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Source: Сointеlеgrаph

Even though the Indian market is considered to be one of the most active cryptocurrency users among emerging markets, the majority of the Indian market is not yet using non-fungible tokens (NFTs).

In an interview with , Totality Corp founder and CEO Anshul Rustaji explained that social and cultural barriers, as well as anti-crypto regulations, are holding back the massive adoption of NFTs, especially in some of the lowest-tier cities in the country.

With a population of 1.38 billion, India is the second most populous country in the world after China. Last month, the United Nations predicted that the country would overtake its rival sometime in 2023.

However, Rustaji explained that trading cryptocurrencies and collecting NFTs is seen as a speculative investment, a concept that is frowned upon in Indian culture and is in the same boat as gambling.

“India loves and hates speculation very much. So all of Asia, including India, loves speculation. But morally, we like to always talk bad about it,” he said.

Rustaji explained that even his time as a hedge fund manager in London was considered by his own mother at the time to be “essentially gambling with other people’s money”.

“With the NFT, the only way to make money was speculation. […] Our society has not yet embraced digital goods.”

Although studies have shown that most NFTs are bought due to their speculative nature, some collections can be seen as a “signal” of wealth and status, such as the Bored Ape Yacht Club NFT collection, which boasts a long list of celebrities. and crypto heavyweights like hodlers.

However, Rustaji says the concept has not been widely adopted in India despite the strong emphasis on “social status” in Indian society.

“In India, social status is of great importance, the biggest expense in India is marriage. On average, 34% of your living expenses come from the marriage of your children. But the fact is that this is such a social event, you want to demonstrate your best qualities to the world. So social status is important.”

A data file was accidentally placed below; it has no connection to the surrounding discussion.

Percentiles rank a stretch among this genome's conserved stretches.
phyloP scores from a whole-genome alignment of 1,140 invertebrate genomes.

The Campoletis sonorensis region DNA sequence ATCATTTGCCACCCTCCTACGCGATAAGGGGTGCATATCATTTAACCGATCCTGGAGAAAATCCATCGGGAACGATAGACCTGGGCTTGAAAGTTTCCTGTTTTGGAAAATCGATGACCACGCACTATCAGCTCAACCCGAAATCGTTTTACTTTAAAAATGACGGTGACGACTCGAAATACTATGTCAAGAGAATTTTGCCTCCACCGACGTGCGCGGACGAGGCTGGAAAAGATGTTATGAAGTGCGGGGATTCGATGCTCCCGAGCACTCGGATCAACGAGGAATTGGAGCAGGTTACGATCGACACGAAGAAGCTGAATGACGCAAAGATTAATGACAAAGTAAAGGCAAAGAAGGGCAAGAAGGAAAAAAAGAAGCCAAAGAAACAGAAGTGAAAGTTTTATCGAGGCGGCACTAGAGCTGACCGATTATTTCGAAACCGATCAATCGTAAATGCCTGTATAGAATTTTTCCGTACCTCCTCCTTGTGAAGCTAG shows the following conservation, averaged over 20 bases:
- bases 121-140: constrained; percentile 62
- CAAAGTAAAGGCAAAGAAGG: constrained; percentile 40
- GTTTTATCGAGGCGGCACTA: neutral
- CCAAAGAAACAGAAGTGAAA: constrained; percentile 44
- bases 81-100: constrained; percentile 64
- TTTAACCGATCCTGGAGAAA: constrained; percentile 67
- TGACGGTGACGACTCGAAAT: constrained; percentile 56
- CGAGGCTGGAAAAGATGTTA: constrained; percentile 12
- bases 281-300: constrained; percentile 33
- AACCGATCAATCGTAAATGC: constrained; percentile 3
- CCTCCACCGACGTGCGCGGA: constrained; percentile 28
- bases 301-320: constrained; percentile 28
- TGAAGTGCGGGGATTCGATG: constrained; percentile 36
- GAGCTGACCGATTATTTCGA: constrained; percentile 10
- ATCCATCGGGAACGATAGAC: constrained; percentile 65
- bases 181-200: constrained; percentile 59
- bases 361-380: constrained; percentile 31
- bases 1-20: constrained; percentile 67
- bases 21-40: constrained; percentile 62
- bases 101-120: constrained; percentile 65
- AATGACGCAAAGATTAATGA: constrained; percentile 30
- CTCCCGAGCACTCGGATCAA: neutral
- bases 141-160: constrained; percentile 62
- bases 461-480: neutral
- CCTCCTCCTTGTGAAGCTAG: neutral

Rustaji says the speculative nature of NFTs prevents them from reaching the same level of social “signaling” as luxury cars or Rolex watches, but notes:

“So I think the time will come in India for NFTs to be a great signal. I don’t think it has come yet, but it will come.”

At the end of 2021, Totality Corp launched its first “Lakshmi NFT” inspired by the Goddess of Wealth and Fortune. Rustaji said it was “by far” the biggest NFT drop in India, bringing in a total of $561,000 from a collection of 5,555 NFTs.

Rustaji said the drop was successful as it touted USD Coin (USDC) staking rewards as an incentive to hold NFTs, making it a “guaranteed income” rather than “speculation.”

Related: Indian government’s ‘blockchain not crypto’ stance highlights lack of understanding

Overall, however, Rustaji believes that cryptocurrency adoption in India will remain a challenge as long as there is regulatory uncertainty.

The Government of India has been taking a tough anti-crypto stance since 2013. Earlier this year, the government proposed and enacted two cryptocurrency tax laws, which resulted in trading volumes plummeting and many cryptocurrency unicorns leaving the country.

“The Indian government definitely doesn’t want crypto anymore. […] The government says outright that we don’t like blockchain and cryptocurrencies. But it’s kind of ridiculous.”

Source: Сointеlеgrаph

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